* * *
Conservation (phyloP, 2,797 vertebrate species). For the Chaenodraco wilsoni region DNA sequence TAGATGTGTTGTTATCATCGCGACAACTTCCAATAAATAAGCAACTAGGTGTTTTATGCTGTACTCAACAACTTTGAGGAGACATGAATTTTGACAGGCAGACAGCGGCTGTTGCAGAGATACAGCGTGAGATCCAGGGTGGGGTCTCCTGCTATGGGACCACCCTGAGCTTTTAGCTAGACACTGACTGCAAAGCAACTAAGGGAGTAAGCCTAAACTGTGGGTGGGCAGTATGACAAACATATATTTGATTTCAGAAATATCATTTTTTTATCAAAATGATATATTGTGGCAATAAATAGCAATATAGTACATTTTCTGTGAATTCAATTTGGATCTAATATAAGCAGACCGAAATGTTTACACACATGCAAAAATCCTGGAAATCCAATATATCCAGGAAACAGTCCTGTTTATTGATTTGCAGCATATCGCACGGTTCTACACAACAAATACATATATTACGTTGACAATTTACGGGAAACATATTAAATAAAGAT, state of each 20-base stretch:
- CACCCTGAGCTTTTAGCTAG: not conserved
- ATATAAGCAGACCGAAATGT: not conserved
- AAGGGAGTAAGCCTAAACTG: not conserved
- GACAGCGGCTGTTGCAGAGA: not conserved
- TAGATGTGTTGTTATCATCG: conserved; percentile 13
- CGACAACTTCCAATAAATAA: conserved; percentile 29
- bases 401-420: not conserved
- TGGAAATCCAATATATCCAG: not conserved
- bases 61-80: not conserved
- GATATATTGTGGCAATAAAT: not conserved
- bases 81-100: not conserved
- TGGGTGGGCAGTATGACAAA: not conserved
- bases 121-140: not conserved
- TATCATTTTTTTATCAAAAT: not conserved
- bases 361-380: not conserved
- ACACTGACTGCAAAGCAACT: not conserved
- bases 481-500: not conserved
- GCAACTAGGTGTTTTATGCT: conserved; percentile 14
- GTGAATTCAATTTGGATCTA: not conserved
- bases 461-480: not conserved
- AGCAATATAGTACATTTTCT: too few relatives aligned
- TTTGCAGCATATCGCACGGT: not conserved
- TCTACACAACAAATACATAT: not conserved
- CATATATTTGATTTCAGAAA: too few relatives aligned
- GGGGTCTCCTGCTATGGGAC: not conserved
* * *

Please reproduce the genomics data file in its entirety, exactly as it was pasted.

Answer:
Conservation (phyloP, 2,797 vertebrate species). For the Chaenodraco wilsoni region DNA sequence TAGATGTGTTGTTATCATCGCGACAACTTCCAATAAATAAGCAACTAGGTGTTTTATGCTGTACTCAACAACTTTGAGGAGACATGAATTTTGACAGGCAGACAGCGGCTGTTGCAGAGATACAGCGTGAGATCCAGGGTGGGGTCTCCTGCTATGGGACCACCCTGAGCTTTTAGCTAGACACTGACTGCAAAGCAACTAAGGGAGTAAGCCTAAACTGTGGGTGGGCAGTATGACAAACATATATTTGATTTCAGAAATATCATTTTTTTATCAAAATGATATATTGTGGCAATAAATAGCAATATAGTACATTTTCTGTGAATTCAATTTGGATCTAATATAAGCAGACCGAAATGTTTACACACATGCAAAAATCCTGGAAATCCAATATATCCAGGAAACAGTCCTGTTTATTGATTTGCAGCATATCGCACGGTTCTACACAACAAATACATATATTACGTTGACAATTTACGGGAAACATATTAAATAAAGAT, state of each 20-base stretch:
- CACCCTGAGCTTTTAGCTAG: not conserved
- ATATAAGCAGACCGAAATGT: not conserved
- AAGGGAGTAAGCCTAAACTG: not conserved
- GACAGCGGCTGTTGCAGAGA: not conserved
- TAGATGTGTTGTTATCATCG: conserved; percentile 13
- CGACAACTTCCAATAAATAA: conserved; percentile 29
- bases 401-420: not conserved
- TGGAAATCCAATATATCCAG: not conserved
- bases 61-80: not conserved
- GATATATTGTGGCAATAAAT: not conserved
- bases 81-100: not conserved
- TGGGTGGGCAGTATGACAAA: not conserved
- bases 121-140: not conserved
- TATCATTTTTTTATCAAAAT: not conserved
- bases 361-380: not conserved
- ACACTGACTGCAAAGCAACT: not conserved
- bases 481-500: not conserved
- GCAACTAGGTGTTTTATGCT: conserved; percentile 14
- GTGAATTCAATTTGGATCTA: not conserved
- bases 461-480: not conserved
- AGCAATATAGTACATTTTCT: too few relatives aligned
- TTTGCAGCATATCGCACGGT: not conserved
- TCTACACAACAAATACATAT: not conserved
- CATATATTTGATTTCAGAAA: too few relatives aligned
- GGGGTCTCCTGCTATGGGAC: not conserved